PARIS - Paris will ban delivery and takeaway services for prepared food and alcohol between 2200 and 0600 local time from Friday to limit the spread of the coronavirus, police said on Thursday.
The police prefecture also said the sale and consumption of alcoholic drinks in public spaces would be banned at night from Nov 6.
President Emmanuel Macron imposed a new lockdown last month, forcing non-essential shops - such as those not selling basic foods or medicines - to close, and making people use signed documents to justify being out on the streets.
But a week into the lockdown, France still registers more than 40,000 new virus infections per day and intensive care units across the country are under stress as more than 4,000 ICU beds are now occupied by COVID-19 patients.
Restaurants, closed under lockdown rules, are allowed to serve takeaway and to deliver, but the prefecture said that at nighttime many customers and food couriers are congregating, despite the need to limit social interaction.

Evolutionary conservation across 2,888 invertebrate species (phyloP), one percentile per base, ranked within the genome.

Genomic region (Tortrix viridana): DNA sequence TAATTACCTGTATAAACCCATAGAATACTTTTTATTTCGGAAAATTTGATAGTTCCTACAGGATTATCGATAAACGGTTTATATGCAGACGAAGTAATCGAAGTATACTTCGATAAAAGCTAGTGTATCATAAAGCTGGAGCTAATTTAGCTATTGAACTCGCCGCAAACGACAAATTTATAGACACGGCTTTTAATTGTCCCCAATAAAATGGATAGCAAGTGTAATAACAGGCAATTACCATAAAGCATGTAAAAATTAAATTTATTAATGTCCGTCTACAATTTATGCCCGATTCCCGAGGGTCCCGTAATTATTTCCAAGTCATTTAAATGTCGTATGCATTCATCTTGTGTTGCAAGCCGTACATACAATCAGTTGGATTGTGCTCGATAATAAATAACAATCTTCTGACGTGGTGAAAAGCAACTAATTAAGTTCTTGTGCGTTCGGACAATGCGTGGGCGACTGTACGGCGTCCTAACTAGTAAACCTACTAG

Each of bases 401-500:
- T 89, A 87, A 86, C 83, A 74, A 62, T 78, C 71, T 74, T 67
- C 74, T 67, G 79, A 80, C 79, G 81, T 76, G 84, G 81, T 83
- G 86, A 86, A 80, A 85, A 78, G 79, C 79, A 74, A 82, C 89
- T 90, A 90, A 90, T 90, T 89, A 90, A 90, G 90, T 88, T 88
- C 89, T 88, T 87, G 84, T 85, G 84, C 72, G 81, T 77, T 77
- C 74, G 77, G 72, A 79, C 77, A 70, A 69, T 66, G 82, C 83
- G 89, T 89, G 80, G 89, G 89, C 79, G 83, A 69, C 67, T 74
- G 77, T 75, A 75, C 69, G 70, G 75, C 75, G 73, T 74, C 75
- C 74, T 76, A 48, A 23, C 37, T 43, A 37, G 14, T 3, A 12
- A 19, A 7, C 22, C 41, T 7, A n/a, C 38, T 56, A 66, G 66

"When you get people who are not playing by the rules of the game, and are therefore putting at risk the health of a large number of people, that is when you need to put in place new restrictions," Paris Mayor Anne Hidalgo said on BFM TV as she warned of restrictions on selling takeaway food and drink.
A French government source said this week that they had noted in Paris "clandestine parties, raves, private dinners", and felt stricter measures were needed.
New COVID-19 lockdowns and curbs have stirred resistance across Europe even as countries including France and Spain deal with record daily infections and hospitals under pressure.
On Wednesday, France reported 40,558 new COVID-19 cases and a further 385 deaths, taking the country's total death toll from COVID to 38,674 while the total number of confirmed COVID-19 cases stands at around 1.5 million.
The Paris region health authority said in a statement that 92% of the region's ICU capacity is now occupied, with nearly 1,050 Covid patients and 600 patients with other problems.
Gilles Pialoux, head of infectious diseases at the Paris Tenon hospital, told Reuters that given the infection rate in France, the only way to reduce the infection rate was to limit the circulation of people.
"We will probably have to forget about Christmas holidays in order to save 2021. This year, Christmas will be over Skype," he said.